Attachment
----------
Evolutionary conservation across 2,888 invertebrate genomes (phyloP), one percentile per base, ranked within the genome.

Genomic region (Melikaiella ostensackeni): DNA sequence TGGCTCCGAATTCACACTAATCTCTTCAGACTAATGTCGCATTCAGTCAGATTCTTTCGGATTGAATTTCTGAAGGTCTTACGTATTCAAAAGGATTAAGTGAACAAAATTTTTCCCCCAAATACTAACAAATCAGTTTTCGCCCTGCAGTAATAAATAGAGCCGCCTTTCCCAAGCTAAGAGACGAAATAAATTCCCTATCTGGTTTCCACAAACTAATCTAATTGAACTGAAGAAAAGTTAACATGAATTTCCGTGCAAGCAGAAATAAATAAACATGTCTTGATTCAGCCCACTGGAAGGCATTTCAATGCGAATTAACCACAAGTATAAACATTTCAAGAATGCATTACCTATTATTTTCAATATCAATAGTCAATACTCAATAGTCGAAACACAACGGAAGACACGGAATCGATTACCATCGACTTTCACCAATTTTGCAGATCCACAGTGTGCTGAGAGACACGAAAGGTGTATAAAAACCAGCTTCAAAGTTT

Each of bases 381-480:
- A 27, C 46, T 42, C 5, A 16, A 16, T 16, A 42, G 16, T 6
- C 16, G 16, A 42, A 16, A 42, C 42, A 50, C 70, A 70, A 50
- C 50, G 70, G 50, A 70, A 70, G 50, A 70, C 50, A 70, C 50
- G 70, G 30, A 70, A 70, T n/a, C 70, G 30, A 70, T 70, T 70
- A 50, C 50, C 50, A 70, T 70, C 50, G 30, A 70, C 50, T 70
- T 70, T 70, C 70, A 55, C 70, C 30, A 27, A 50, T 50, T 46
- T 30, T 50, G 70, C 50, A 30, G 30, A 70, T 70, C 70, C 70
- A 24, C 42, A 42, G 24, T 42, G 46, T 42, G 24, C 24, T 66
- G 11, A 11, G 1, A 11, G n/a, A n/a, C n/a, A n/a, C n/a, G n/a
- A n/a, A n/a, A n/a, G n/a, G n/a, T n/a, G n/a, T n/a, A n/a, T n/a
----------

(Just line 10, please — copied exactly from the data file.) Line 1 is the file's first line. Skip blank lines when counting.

- T 30, T 50, G 70, C 50, A 30, G 30, A 70, T 70, C 70, C 70